The Canada brand has a human rights problem
For years, Canadian multinationals have been implicated in serious human rights abuses and environmental damage around the globe. The communities and workers who suffer these harms are often unable to access justice or remedy, while human rights and environmental defenders who stand up to powerful corporations frequently face violence, intimidation or criminalization.
These abuses have persisted despite decades of public pressure and endless corporate commitments to voluntary codes of responsible business conduct. For over a decade, the Canadian government has explicitly “expected and encouraged” Canadian companies to respect human rights throughout their global operations.  The United Nations Guiding Principles on Business and Human Rights, adopted unanimously in 2011, set a clear global standard outlining the responsibilities of businesses to prevent, address and remedy harms caused. Yet in the absence of binding rules that enshrine these principles into Canadian law, companies are too often failing to deliver on their responsibilities. The risks and vulnerabilities faced by overseas communities have only worsened with the global COVID-19 health crisis.
Workers, women, Indigenous peoples, human rights and environmental defenders, and other marginalized communities harmed by powerful companies can wait no longer for Canada to take action to address corporate abuse. Canada has a duty to act, and urgently.
Canada’s failed approach is out of step with global trends
Canada claims to take its international obligations seriously, yet has failed to implement mechanisms or policies to ensure that companies respect human rights and the environment overseas. Instead, Canada continues to rely on a suite of voluntary measures aimed at promoting responsible business conduct. Yet experience shows that voluntary measures alone are inadequate at curbing corporate abuse.
In continuing to rely on ineffective voluntary measures, Canada is falling behind global leaders.
To end corporate impunity, several European jurisdictions, including some of Canada’s largest trading partners, have enacted, or are in the process of developing, laws that require companies to review all their business activities, identify actual and potential risks to people and the planet, take steps to mitigate and address these risks, and ensure remedy for those harmed. This is called human rights and environmental due diligence (HREDD).
Building on this global momentum, and on Canadian civil society consensus starting points, the Canadian Network on Corporate Accountability has released draft model legislation that provides lawmakers with a blueprint for writing into Canadian law the corporate duty to respect human rights and the environment.
Experts such as the vice-chair of the United Nations Working Group on Business and Human Rights, Surya Deva, have made it clear that Canada cannot claim leadership on promoting business respect for human rights until such legislation is in place. The Canadian parliament’s international human rights subcommittee has also confronted Canada’s exclusive reliance on voluntary measures to address Canadian corporate abuse overseas. In a recent report, the committee members from all four major federal parties echo Deva’s appeal in calling on Ottawa to “introduce legislation requiring Canadian corporations to conduct human rights due diligence” to address adverse impacts arising throughout their global operations and supply chains.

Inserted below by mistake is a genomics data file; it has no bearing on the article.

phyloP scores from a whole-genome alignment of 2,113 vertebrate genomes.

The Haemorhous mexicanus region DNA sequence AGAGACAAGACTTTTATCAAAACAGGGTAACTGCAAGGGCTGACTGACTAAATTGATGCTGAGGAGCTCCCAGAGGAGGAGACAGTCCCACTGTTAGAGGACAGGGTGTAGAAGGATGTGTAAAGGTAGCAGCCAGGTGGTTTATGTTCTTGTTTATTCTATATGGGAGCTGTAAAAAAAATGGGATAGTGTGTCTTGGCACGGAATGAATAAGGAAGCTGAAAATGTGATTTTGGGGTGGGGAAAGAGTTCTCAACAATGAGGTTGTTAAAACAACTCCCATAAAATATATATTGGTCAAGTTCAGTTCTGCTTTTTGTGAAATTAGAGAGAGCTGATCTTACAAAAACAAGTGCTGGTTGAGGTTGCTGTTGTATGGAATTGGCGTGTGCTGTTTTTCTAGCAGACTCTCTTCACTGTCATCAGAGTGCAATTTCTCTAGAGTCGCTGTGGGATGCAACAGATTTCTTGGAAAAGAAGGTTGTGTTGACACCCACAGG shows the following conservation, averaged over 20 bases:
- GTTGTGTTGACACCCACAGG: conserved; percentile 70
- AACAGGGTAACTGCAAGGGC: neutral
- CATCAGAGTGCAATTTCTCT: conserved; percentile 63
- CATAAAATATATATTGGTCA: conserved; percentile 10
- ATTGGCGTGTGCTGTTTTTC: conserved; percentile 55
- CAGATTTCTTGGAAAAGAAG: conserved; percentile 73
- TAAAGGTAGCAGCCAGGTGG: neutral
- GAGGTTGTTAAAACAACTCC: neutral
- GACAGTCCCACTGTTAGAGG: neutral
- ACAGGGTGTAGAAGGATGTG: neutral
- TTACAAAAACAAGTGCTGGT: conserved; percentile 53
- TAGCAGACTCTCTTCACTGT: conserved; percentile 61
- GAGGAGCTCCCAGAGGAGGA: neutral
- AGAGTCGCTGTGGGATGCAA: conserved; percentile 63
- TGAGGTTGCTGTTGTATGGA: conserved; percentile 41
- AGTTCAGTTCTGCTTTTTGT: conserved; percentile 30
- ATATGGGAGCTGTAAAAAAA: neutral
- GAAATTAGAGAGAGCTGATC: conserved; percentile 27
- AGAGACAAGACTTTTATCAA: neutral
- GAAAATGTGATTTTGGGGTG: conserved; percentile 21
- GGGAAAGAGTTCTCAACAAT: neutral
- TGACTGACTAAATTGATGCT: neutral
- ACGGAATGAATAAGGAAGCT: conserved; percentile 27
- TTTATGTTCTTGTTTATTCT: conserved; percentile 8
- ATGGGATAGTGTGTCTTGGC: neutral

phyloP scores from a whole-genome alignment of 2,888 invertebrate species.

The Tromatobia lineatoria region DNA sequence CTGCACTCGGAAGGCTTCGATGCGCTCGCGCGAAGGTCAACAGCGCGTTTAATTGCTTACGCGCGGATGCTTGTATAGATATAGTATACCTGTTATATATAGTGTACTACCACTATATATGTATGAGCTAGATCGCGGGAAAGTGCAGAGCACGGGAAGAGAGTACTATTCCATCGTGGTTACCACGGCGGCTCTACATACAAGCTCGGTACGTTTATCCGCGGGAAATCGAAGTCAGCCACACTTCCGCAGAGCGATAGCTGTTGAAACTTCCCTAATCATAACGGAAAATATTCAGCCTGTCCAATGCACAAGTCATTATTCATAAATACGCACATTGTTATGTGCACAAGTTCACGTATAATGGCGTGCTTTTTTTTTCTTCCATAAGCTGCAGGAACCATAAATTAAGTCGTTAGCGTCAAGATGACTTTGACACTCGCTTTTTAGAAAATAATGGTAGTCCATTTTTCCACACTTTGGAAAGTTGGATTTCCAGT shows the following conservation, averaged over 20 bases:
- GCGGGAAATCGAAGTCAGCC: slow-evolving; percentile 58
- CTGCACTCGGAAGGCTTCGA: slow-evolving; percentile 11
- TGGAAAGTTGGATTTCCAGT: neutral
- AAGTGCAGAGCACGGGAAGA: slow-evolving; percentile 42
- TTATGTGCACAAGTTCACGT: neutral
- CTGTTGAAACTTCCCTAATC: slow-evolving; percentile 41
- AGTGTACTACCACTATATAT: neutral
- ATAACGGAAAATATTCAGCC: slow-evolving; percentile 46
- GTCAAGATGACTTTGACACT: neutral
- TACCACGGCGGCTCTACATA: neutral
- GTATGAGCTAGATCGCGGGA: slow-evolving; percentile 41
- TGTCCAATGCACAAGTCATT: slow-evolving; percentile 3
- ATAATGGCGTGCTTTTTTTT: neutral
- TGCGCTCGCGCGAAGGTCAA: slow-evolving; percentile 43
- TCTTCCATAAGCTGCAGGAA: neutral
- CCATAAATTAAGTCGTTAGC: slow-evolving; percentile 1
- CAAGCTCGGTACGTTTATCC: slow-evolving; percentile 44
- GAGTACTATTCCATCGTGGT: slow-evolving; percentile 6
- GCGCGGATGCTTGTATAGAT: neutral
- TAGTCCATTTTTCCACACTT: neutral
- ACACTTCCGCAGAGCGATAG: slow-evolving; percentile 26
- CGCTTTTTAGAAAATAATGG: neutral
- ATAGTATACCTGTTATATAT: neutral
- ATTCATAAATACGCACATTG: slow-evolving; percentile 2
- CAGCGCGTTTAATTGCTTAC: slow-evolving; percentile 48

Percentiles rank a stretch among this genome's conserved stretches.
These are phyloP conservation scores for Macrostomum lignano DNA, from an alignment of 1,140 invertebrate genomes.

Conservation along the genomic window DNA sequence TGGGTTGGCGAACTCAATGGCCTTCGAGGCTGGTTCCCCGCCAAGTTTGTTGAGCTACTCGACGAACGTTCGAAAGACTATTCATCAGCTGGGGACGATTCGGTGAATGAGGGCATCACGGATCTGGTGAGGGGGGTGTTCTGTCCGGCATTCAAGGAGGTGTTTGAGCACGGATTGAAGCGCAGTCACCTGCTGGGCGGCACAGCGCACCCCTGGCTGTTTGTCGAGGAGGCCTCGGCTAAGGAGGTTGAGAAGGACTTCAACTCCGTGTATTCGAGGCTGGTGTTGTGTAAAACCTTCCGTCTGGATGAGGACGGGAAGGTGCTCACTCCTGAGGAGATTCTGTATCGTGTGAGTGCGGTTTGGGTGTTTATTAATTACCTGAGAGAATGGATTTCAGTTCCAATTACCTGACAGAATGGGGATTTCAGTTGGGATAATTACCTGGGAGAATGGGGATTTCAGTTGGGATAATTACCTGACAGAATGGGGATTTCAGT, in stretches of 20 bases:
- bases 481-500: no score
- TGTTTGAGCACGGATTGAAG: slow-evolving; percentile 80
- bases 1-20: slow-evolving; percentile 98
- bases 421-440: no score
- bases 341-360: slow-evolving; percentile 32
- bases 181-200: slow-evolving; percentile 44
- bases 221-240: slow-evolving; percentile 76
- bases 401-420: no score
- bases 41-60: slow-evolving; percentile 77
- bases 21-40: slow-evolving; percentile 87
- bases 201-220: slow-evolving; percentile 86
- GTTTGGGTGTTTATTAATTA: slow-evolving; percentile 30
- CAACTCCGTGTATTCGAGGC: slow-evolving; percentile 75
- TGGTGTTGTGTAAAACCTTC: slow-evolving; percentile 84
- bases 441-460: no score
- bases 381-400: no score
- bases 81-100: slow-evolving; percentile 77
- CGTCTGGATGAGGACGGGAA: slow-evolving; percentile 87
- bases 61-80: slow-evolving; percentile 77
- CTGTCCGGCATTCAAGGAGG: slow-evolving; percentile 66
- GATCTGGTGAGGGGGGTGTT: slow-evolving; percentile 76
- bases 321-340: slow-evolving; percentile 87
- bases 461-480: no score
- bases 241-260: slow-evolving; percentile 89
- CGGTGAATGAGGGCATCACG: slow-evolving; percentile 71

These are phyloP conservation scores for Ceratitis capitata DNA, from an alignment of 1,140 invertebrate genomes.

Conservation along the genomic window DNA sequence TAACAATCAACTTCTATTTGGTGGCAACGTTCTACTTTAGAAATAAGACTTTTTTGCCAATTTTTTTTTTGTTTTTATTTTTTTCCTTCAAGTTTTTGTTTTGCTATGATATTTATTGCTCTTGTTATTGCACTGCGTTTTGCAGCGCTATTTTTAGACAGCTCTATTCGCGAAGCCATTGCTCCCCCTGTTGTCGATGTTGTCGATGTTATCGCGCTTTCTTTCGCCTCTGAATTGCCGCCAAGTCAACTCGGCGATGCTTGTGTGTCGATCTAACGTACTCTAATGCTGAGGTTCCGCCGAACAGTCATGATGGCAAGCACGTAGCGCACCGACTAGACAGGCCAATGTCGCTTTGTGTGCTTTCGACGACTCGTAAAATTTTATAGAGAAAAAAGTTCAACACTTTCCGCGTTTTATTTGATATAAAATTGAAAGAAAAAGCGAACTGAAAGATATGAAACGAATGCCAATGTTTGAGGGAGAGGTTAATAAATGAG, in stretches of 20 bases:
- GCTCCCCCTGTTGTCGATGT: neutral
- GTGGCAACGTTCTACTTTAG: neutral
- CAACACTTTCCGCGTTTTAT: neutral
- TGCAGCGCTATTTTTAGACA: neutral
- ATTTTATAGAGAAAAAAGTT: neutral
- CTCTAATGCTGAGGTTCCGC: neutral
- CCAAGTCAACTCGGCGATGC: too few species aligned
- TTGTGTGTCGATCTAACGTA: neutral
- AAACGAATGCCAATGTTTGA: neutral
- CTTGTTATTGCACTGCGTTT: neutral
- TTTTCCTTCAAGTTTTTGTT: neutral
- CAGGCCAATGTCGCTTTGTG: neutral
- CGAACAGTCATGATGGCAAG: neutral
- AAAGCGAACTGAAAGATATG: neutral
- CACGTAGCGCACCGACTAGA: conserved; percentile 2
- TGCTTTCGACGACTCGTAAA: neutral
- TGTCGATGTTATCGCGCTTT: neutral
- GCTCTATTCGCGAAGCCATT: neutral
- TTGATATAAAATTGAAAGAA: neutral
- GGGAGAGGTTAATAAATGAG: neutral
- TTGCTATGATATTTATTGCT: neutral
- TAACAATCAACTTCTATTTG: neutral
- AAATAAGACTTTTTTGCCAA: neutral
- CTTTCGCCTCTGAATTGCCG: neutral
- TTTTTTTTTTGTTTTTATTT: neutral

The time has come for enforceable human rights legislation
This model legislation, the Corporate Respect for Human Rights and the Environment Abroad Act, would render enforceable the Canadian government’s expectations regarding the overseas conduct of Canadian companies. It would help Canada fulfill its international human rights obligations by responding to all three pillars of the United Nations Guiding Principles on Business and Human Rights.  And it would allow Canada to catch up to its European allies — including the European Union, Germany and France — who are piloting the shift from ineffective voluntary measures towards comprehensive human rights due diligence laws.
Specifically, the proposed law would:
- Require companies to prevent adverse human rights impacts and environmental damage throughout their global operations and supply chains;
- Require companies do their due diligence, including by carefully assessing how they may be contributing to human rights abuse or environmental damage abroad and by providing access to remedy when harms occur;
- Result in meaningful consequences for companies that fail to carry out and report on adequate due diligence; and
- Establish a legal right for people who have been harmed to seek justice in Canadian courts.
So long as companies are allowed to continue profiting from negligence or misconduct, the abuses will continue. Our model legislation would change that by holding companies legally accountable for the social and environmental costs of their activities abroad.
- See Canada’s first CSR strategy for the international extractive sector (2009): https://www.international.gc.ca/trade-agreements-accords-commerciaux/topics-domaines/other-autre/csr-strat-rse-2009.aspx?lang=eng
- SDIR Report n⁰8, June 2021.
- These include the state duty to protect against human rights violations (including by non-state actors such as Canadian companies); the corporate responsibility to respect human rights (and the role of human rights due diligence in fulfilling that responsibility); and the right of impacted people to have effective access to remedy.